ISIS (or ISIL) is known for having a pretty sophisticated online presence for a terrorist organization. And now they have a dating website, too. Jihadi Matchmaker on Twitter is your premier place on the Internet to get matched up with an Islamic warrior. Jihadi Matchmaker does claim that it is not associated with ISIS or any other terrorist group, but they have posted things like “picture all the little mujahideen running around.” (Since nothing thrills me more than the thought of having kids just so they can grow up and martyr themselves.) It also uses other ISIS-affiliated imagery, so it is likely not as innocent as it pretends to be.

Jihadi Matchmaker is suspected of being one of the tools ISIS is using to lure girls from Europe and America into running away from home to join them as followers/wives (and then seriously regretting that decision).

I went to check out Jihadi Matchmaker for myself–hey, I’ve been single for a few months now. It was a disappointment, and not only because of its connection to a bunch of fundamentalist killers. Here are a few sample posts:

Life isn’t always roses, sometimes it comes with thorns, but even the thorns are from Allah so trust his plans.

All too often people concentrate on finding the right spouse, little realizing that half of any marriage is being the right spouse.

What the hell is this? I expected an ISIS website to be a little more edgy. This is the kind of bland inspirational crap people pass around on Facebook. The only thing missing was an exhortation to dance like the infidels aren’t watching.

Just goes to show that no matter where you go on the Web these days–even if you meander into the darkest corners of the Internet–you will not be able to get away from the same tired memes. Leaving me with one question to ponder–is a Jihadi kitten allowed to haz a cheezburger?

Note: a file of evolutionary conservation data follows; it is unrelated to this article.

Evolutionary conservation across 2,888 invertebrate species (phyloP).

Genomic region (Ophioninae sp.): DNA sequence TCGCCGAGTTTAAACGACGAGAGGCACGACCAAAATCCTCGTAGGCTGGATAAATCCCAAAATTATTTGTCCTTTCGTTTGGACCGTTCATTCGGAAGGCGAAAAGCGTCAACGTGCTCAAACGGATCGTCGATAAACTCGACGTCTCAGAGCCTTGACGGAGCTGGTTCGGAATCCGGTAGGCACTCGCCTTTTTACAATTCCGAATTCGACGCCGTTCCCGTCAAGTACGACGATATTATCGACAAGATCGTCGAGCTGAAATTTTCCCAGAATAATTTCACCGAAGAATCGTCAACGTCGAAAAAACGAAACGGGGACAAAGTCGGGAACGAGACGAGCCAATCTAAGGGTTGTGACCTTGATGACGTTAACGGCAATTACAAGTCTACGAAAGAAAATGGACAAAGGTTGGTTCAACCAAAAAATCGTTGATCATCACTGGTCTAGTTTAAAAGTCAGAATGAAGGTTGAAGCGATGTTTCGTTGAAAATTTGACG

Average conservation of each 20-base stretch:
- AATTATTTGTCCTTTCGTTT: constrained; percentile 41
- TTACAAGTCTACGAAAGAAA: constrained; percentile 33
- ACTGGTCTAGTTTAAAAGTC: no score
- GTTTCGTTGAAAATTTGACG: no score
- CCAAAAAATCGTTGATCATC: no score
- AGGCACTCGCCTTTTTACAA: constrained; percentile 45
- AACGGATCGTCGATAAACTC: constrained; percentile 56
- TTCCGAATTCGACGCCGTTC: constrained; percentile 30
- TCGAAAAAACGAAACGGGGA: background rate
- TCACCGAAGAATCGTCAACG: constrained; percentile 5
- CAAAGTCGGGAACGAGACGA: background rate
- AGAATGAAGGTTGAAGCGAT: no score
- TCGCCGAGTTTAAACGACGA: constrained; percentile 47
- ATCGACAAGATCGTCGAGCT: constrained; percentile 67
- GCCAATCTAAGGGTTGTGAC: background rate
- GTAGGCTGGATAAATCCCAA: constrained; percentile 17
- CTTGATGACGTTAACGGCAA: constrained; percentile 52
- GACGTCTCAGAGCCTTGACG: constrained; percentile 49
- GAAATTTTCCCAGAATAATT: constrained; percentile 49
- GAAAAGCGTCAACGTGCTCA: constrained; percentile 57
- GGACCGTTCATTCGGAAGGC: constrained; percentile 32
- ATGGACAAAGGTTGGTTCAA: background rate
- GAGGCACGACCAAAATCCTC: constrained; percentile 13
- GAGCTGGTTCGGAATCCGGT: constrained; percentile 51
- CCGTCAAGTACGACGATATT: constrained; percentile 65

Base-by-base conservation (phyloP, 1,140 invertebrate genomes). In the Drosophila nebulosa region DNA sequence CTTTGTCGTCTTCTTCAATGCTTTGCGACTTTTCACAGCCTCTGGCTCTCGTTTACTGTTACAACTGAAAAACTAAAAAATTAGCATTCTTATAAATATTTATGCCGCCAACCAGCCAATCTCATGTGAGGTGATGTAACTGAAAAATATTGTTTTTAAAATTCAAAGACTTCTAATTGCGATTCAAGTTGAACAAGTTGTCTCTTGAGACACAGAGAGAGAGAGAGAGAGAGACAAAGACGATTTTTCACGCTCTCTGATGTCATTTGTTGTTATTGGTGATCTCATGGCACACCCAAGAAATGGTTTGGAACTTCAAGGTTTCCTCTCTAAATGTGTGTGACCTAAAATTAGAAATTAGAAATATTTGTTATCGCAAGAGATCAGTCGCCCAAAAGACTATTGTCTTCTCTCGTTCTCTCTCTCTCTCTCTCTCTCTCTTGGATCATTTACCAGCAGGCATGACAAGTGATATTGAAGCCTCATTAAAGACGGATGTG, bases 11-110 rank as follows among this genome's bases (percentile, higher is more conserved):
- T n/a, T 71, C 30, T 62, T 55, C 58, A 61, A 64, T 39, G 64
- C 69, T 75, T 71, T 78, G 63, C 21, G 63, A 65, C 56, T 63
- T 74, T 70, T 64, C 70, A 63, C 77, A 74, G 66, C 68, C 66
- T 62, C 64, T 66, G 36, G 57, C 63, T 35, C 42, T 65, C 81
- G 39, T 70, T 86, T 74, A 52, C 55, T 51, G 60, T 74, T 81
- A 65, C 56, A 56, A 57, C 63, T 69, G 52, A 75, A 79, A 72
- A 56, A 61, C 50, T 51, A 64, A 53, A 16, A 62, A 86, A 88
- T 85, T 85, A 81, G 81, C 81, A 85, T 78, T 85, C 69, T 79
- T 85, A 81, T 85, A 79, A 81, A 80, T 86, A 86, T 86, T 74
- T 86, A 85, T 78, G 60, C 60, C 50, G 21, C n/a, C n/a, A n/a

In case anyone out there thinks that I never disagree with the Obama administration, here is an administration policy I feel very uncomfortable with–and at the same time an opportunity to give kudos to one of my local Senators.  Sen. Ron Wyden is requesting that he be allowed to look at legal opinions justifying the killing of American citizens in drone strikes.  This makes sense, as he is a member of the Senate Intelligence Committee, and yet that committee is not being given the information that would enable them to oversee the legal basis for those targeted killings.

This at a time when the administration is at work on a counterterrorism manual which is essentially setting down the ground rules for continued drone attacks and assassinations.  Is it because Democrats have traditionally been accused of being soft on national security–is that why the President feels this need to act tougher than thou about these situations?  Because I hate to ruin a perfectly good stereotype, but if you are one of those hippies toting a peace sign around, this is not the President for you.  (If you’re a true blue Socialist, he’s really not the President for you either, but I digress.)  While he is in the process of ending a couple of wars, he is very much into the continuation of warlike activities.  Um, give peace a chance?